First of all, let us celebrate a major milestone in Ninety One’s history. It took five years, but at long last we got to see Ace smile while dancing.
And at ZaQ, no less. Is there anything Dulat Mukhametkaliev can’t do?
“Write a decent song,” you snort. (ZaQ has co-music writing credit on this one, with Alem and Bala, and full lyrics credit, although I think that credit split probably underplays the amount of influence Juz’s in-house sound engineer Khargy had.) And it’s true: “Señorita” (I’m not going to write out the full title, Bala and a chorus chanting “tekketekketekketekke” is the weakest part of the song) is not top-tier Ninety One. In terms of leadoff singles, I’d rank it above “E.Yeah” but below “Aiyptama” (I’ve heard that ZaQ regards the first EP as on the juvenile side, and he’s got a point, but “Aiyptama” is still a lot of fun), “Su Asty,” and “Men Emes.”
I will say: I appreciate the manner in which “Señorita” fails. It doesn’t fail for lack of ambition. There is a whole lot going on here, more than the TikTok clips released in advance of the video implied. The main innovation is the Kazakh-to-Spanish punning, which I won’t rehash here since I discussed it in the Twitter thread for Part 3 of the Ninety One Series, but knowing that “Señorita” is a vehicle for Kazakh-to-Spanish punning makes the song a lot more ambitious than it seemed when there was no obvious reason for, say, Qué pasa toca TOCAAAAAAAAAAAAAA.
Ambitious; but awkward. No part of the song flows smoothly into any other part of the song. Some parts belong in another song entirely. Any song that has Alem muttering at the bottom of his voice, “In a very cramped room / She scratched my body,” should be sexy. We should be in “All I Need” territory at that point, where the mere act of playing the song necessitates dimming the lights. But “Señorita” is not an intimate song, what with the thudding percussion (which should be tying everything together and really just ends up calling too much attention to itself, slowing down Ace’s chorus unnecessarily) and the many-voiced backup chorus showing up at the very beginning. It’s a party song, which is fine, but I think they were trying with Alem’s section to imply a moment of intimacy even in the midst of a crowd, and they don’t quite have enough space for the bit to work.
I think “Señorita” succeeds most when it leans into its awkwardness, and just starts veering from one vocal style to the next without any need for a throughline: the middle section, from Bala’s overly processed part to ZaQ using his voice to provide oscillation back to Alem’s muttering, all very quickly. If the rest of that song had been that chaotic it might have worked for sheer bravado, like “Su Asty” did. As it is I’m glad the guys tried to inject that much chaos. But then everything comes to a screeching halt for the “tekketekketekke” part, and the chorus just feels so slow and staid afterwards.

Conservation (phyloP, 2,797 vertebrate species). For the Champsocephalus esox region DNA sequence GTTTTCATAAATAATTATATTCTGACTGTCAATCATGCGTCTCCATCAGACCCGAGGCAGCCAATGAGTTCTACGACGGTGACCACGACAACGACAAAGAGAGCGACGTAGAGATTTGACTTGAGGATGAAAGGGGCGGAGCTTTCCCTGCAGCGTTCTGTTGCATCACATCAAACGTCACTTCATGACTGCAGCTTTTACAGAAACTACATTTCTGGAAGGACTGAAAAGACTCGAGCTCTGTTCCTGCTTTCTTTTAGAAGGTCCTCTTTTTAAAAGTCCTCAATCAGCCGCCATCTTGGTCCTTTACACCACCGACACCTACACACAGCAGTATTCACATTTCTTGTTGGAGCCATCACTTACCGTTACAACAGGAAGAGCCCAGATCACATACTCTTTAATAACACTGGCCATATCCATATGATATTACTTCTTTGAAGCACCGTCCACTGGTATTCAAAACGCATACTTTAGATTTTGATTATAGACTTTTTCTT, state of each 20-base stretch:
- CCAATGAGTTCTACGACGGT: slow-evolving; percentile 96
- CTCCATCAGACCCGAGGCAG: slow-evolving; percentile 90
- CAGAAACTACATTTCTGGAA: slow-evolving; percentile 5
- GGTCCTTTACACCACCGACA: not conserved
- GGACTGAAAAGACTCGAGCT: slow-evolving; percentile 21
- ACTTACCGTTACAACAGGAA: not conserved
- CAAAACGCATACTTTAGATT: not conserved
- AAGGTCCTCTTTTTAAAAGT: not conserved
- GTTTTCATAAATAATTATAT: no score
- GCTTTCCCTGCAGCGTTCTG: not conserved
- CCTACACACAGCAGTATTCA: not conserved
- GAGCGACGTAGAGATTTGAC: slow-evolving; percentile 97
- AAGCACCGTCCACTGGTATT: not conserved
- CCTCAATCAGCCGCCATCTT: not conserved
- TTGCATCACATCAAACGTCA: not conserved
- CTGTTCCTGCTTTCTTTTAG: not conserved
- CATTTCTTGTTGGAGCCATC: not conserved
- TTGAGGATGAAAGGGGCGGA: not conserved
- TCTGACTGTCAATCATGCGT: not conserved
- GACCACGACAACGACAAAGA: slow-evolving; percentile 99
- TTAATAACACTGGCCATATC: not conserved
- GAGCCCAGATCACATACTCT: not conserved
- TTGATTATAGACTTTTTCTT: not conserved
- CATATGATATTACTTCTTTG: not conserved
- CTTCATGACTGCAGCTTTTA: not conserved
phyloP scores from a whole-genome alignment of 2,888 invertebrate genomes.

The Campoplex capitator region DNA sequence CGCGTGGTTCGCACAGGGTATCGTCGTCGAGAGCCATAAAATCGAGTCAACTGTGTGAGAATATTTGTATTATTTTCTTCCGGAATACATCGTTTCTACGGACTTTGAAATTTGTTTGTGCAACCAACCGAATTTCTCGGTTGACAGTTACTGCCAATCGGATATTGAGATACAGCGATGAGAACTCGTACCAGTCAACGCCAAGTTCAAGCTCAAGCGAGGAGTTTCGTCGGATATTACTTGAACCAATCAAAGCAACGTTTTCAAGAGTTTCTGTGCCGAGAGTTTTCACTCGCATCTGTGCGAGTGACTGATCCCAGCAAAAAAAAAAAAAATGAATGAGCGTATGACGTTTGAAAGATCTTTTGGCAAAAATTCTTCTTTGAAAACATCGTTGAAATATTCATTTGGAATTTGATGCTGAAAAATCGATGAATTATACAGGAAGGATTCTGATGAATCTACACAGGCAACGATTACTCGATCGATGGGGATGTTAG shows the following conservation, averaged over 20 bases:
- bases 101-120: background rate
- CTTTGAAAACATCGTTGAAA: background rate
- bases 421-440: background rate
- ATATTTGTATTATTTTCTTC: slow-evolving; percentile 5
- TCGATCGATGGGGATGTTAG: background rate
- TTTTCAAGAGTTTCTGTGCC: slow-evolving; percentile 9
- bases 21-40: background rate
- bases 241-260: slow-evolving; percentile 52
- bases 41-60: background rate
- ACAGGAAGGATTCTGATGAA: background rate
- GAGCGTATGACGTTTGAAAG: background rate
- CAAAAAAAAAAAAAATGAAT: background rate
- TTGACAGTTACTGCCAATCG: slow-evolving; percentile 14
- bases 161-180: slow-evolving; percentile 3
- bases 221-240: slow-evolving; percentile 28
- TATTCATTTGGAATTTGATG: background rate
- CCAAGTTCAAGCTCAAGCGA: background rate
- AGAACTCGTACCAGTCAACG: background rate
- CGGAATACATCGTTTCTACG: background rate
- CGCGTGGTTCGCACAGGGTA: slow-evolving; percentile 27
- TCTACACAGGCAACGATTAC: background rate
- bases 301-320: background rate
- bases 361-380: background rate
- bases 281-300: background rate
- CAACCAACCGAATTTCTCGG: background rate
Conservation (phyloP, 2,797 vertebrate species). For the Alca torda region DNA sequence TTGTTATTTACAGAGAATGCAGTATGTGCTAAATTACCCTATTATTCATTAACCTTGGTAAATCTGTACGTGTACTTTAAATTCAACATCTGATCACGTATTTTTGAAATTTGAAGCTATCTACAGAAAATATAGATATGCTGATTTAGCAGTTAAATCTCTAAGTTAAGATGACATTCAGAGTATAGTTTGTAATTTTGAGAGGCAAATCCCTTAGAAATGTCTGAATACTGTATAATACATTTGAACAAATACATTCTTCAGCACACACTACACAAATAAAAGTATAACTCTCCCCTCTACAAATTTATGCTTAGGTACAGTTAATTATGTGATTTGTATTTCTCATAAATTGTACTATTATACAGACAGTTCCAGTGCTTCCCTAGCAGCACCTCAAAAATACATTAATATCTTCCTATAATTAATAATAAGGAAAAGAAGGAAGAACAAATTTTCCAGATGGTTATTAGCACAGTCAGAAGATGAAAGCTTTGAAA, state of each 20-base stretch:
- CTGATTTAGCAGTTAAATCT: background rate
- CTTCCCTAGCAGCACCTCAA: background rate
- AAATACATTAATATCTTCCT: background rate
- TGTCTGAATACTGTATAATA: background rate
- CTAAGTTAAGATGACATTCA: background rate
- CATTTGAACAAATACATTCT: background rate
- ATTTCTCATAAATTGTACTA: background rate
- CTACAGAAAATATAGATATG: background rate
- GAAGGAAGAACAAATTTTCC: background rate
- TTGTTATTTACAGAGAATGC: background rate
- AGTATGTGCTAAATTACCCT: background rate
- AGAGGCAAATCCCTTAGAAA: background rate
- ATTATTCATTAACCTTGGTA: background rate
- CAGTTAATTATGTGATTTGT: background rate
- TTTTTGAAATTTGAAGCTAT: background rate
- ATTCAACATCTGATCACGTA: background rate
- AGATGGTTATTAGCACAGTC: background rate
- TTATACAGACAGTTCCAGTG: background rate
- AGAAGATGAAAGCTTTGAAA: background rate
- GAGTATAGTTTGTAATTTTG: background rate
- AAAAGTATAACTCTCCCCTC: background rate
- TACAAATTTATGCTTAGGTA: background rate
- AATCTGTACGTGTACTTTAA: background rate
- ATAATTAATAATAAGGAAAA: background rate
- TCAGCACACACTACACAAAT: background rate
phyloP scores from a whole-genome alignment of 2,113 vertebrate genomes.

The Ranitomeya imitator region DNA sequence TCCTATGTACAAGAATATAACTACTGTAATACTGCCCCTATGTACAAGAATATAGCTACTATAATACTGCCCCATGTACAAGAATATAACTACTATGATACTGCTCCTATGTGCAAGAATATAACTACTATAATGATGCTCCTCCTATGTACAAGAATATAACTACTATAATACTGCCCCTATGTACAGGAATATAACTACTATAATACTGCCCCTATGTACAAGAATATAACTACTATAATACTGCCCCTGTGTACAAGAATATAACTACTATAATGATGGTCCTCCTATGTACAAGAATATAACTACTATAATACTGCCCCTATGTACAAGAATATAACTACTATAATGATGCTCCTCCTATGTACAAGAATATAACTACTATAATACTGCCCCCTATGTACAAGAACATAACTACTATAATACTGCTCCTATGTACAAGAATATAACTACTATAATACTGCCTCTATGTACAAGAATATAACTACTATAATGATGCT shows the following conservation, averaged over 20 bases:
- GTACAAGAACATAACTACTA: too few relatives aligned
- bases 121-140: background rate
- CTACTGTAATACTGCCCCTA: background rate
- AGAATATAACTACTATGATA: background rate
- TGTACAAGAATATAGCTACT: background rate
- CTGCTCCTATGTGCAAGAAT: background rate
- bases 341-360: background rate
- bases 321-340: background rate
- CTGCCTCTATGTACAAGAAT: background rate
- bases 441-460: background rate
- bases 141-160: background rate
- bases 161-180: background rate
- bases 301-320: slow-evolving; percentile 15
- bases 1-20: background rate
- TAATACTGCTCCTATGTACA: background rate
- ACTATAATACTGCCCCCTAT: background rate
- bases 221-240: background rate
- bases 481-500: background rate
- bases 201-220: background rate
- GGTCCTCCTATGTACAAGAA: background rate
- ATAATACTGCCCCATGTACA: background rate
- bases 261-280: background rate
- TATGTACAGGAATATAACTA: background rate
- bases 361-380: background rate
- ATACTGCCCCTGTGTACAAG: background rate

The awkwardness makes a bit too much sense. The first release just two months after AZ’s departure was going to be awkward. (Relations with AZ seem to be good, thank goodness, but it meant that the remaining four wouldn’t have enough of a chip on their shoulder to make the equivalent of Made in the AM.) 2020 is an awkward year for everyone. Even the “dance performance” video has its share of awkwardness: I think Assiya Nestay does good work for the guys, especially (again) “All I Need,” and I appreciate that even Ninety One’s most idol-ish presentations involve a great deal of the guys just standing around, but… there’s a lot of the guys just standing around, especially in that middle section, where Alem and ZaQ are grooving up front but Bala and Ace are condemned to linger at the back.
The video is similarly ambitious and similarly wacky. (At 2:52, does Bala just… trip? And did the director decide to just leave it in and hope we’d write it off as symbolic of Bala’s character’s troubles in the shamanic world?) There’s a storyline, in which decisions taken in the ancient shamanic world, complete with runes, influence the modern world, but the shamanic world is dark and sexy and the modern world is goofy and splash-filled, and the two halves don’t quite make up a whole. Also filming the shamanic-world scenes at night means everyone except Bala falls victim to that particular Q-pop malady of Dude Styled for Maximum Hotness and then Foiled by Bad Lighting. (Yes, I’m still mad about how badly Rufat was lit in the “Tokyo” video.)
“Señorita” is a misfire, but it’s less than a misfire than I was anticipating. I expected to hate “Señorita,” because “Señorita” is such a shopworn song title at this point (again, this was before I knew about the bilingual punning), and because the group was embracing idol promotion techniques they’d previously eschewed, such as promotional teasers and trying to make the dance go viral on TikTok, and because I hate TikTok. I thought “Señorita” was going to be unambitious and dumb. (Because, let’s face it, sometimes going unambitious and dumb pays off mightily.) It is neither. Still not Ninety One’s best; still, hopefully, nowhere post-AZ Ninety One’s best; but in the way it fails it implies that better will come.